Current and former intelligence officials said Monday that the clandestine U.S. military raids on terrorist targets in North Africa suggest the Obama administration is eager to send a message to an emerging generation of al Qaeda fighters: It does not matter where on the globe you are hiding, the U.S. is tracking you and willing to exert stealth military muscle — not just drones — to take you down.
Saturday’s raids — one that netted a suspected high-value al Qaeda operative in Libya and another in which American commandos failed to take down an al Qaeda-affiliate leader in Somalia — also highlighted that America’s fight against the terrorist network is expanding from the Pakistan-Afghanistan border region to North Africa, the officials said.
“The extremist footprint in Libya is growing nationwide,” one U.S. official told The Washington Times on Monday, noting that local radical militias such as Ansar al-Shariah are now operating alongside such al Qaeda-affiliate organizations as al Qaeda in the Islamic Maghreb and such so-called “AQ-aspirants” as the Egypt-based Muhamed Jamal Network.
While the official said that “there is not much coherence to this extremist universe,” big questions swirled through Washington on Monday over the extent to which such groups in Libya are truly tied to and influenced by the remnants of al Qaeda’s original core in Pakistan and Afghanistan. With dust settling over the weekend’s clandestine raids, speculation over such questions surged — particularly since the raid in Libya resulted in the capture of Nazih Abdul-Hamed al-Ruqai, better known as Abu Anas al-Libi, a long-sought al Qaeda core operative, who was apparently living in the open in Tripoli.
The Obama administration, meanwhile, had relied largely on drones to fight suspected terrorists in both North Africa and the Pakistan-Afghanistan border regions during recent years. But officials noted Monday how the latest raids marked the first time that U.S. military boots on the ground have been green-lighted for such missions since May 2011 — when a U.S. Navy SEAL team secretly flew into Abbotabad, Pakistan, before killing al Qaeda leader Osama bin Laden.
A similar SEAL team was dispatched to a seaside villa south of the Somalian capital of Mogadishu on Saturday in pursuit of Abdikadir Mohamed Abdikadir — a man known locally as “Ikrima” and the suspected leader of al-Shabab, the Somali-based al Qaeda affiliate believed to have carried out the terrorist attack that killed more than 60 people at a shopping mall in Kenya.
While the SEAL team withdrew amid a fierce early-morning firefight in the villa, the Obama administration sought to frame the mission as a success Monday, in that it sent a message likely to reverberate through North Africa.
“U.S. military personnel conducted the operation with unparalleled precision and demonstrated that the United States can put direct pressure on al-Shabab leadership at any time of our choosing,” said Pentagon Press Secretary George Little in a statement circulated Monday by the State Department, the White House and the Defense Department.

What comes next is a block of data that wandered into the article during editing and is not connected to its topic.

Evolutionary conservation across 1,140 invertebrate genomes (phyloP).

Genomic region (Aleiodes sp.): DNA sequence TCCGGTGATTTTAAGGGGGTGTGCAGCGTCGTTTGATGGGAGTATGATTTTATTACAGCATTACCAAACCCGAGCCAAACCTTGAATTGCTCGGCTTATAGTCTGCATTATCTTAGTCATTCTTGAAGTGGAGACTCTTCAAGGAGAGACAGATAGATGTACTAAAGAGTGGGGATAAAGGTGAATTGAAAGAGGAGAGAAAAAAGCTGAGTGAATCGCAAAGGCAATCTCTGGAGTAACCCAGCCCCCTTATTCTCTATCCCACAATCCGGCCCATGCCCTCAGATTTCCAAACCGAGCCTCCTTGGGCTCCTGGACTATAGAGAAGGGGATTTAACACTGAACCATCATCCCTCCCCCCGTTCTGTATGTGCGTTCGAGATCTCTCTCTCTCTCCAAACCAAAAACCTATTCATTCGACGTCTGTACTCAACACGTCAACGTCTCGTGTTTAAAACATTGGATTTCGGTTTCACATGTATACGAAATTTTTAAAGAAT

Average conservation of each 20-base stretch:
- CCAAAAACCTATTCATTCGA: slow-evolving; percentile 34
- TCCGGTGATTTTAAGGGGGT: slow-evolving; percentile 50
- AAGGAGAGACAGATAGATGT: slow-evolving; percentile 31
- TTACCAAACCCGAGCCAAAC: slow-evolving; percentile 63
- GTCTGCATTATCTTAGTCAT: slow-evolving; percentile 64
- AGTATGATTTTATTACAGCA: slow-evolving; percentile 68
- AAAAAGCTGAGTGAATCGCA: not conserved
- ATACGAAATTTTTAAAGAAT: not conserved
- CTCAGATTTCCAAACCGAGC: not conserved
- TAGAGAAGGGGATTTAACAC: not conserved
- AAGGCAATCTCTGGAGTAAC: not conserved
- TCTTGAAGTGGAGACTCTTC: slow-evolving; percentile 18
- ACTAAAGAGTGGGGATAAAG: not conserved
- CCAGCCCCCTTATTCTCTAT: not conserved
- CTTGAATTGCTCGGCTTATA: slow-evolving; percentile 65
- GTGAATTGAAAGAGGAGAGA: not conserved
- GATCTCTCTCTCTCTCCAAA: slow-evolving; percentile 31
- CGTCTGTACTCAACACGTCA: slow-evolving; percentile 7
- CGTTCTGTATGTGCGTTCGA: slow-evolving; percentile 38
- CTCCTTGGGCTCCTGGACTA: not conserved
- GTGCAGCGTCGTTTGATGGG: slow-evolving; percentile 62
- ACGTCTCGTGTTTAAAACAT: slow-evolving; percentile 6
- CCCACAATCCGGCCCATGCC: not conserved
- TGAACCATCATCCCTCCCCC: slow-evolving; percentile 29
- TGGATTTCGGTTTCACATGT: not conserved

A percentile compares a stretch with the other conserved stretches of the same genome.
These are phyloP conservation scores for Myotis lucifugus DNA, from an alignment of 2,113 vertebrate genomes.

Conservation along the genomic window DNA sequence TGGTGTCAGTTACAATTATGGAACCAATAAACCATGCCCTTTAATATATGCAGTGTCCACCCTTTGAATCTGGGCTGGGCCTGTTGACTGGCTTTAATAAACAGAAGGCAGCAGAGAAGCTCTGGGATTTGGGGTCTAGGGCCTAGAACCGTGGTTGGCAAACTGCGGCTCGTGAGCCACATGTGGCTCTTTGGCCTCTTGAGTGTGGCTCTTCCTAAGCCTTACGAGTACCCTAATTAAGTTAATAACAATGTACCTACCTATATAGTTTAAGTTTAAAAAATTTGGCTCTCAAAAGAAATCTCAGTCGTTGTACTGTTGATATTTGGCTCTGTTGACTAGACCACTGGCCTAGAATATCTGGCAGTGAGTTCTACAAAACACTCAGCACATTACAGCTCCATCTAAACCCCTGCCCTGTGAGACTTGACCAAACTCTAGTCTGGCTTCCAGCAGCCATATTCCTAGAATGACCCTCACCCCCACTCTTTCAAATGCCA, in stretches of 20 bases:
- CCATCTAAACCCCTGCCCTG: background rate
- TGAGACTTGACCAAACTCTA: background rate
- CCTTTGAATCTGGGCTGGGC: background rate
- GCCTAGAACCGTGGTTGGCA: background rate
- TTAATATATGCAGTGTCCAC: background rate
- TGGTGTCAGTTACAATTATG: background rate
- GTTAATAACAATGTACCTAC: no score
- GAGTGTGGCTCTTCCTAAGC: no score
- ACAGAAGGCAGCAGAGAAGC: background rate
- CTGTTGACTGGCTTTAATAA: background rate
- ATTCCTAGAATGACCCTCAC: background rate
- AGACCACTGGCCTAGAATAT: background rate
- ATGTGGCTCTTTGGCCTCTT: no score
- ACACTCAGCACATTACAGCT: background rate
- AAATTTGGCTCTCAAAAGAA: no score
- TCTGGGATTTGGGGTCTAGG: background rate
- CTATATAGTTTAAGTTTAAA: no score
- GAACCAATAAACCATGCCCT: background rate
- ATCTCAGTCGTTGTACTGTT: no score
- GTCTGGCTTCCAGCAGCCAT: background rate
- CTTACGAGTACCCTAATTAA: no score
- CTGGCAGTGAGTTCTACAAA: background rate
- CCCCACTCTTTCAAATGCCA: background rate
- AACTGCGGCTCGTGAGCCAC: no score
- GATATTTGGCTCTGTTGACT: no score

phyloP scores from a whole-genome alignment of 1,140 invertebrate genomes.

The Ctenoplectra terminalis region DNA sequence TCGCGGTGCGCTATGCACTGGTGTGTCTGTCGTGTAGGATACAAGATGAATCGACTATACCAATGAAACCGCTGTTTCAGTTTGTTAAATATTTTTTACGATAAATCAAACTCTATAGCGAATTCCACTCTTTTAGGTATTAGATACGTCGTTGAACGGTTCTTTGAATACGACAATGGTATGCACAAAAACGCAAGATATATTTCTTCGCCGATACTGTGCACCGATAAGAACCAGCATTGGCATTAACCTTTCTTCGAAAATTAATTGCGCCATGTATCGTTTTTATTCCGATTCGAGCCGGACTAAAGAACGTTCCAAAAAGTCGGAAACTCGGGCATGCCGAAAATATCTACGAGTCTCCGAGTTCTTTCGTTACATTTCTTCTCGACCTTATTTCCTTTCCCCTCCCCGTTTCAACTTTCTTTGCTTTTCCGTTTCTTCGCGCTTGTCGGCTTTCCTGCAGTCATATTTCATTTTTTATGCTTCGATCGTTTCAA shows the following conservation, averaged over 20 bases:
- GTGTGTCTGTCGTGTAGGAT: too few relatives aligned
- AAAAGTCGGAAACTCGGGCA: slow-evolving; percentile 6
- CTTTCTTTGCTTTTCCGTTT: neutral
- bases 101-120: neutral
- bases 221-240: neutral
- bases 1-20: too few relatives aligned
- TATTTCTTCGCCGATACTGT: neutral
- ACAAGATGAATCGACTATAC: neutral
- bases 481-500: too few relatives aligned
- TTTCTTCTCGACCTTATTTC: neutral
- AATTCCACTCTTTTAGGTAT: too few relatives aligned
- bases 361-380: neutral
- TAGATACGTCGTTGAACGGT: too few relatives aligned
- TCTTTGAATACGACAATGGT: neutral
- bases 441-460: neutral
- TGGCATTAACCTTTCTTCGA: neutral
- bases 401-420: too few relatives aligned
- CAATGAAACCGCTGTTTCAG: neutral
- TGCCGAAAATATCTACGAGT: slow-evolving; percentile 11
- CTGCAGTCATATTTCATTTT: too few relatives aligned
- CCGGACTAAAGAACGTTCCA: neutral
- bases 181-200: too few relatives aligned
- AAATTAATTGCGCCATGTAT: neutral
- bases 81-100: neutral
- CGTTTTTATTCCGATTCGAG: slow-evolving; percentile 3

“Working in partnership with the government of the Federal Republic of Somalia, the United States military will continue to confront the threat posed by al-Shabab,” the statement said. “The United States military has unmatched capabilities and could rely on any of them to disrupt terrorist networks and plots.”
In a separate raid carried almost simultaneously Saturday — but roughly 3,000 miles away in Tripoli, Libya — a U.S. Army Delta Force team successfully captured al-Libi, an al Qaeda leader suspected of involvement in the 1998 bombings of the American Embassies in Kenya and Tanzania.
The sudden flurry of North Africa-focused counterterrorism activity comes as the Obama administration has attempted to stay on the offensive against an evolving al Qaeda threat — one in which the taking down of terror network’s original kingpins — namely bin Laden — has coincided the emergence and gradual strengthening of a complex web of affiliate organizations concentrated most heavily across North Africa.
In a related development Monday, the State Department officially designated an Egyptian-based group suspected of involvement in the Sept. 2012 terrorist attacks on a U.S. diplomatic post and CIA facility in Benghazi, Libya, as an al Qaeda-linked terrorist organization. The designation of the Muhammad Jamal Network marked the first time that the Obama administration has been willing to publicly — if only indirectly — to connect al Qaeda to the Benghazi attacks that killed U.S. Ambassador J. Christopher Stevens and three other Americans.
Timing the message
Current and former officials cautioned against reading too deeply into the simultaneous nature of the raids, suggesting that the two were not operationally linked.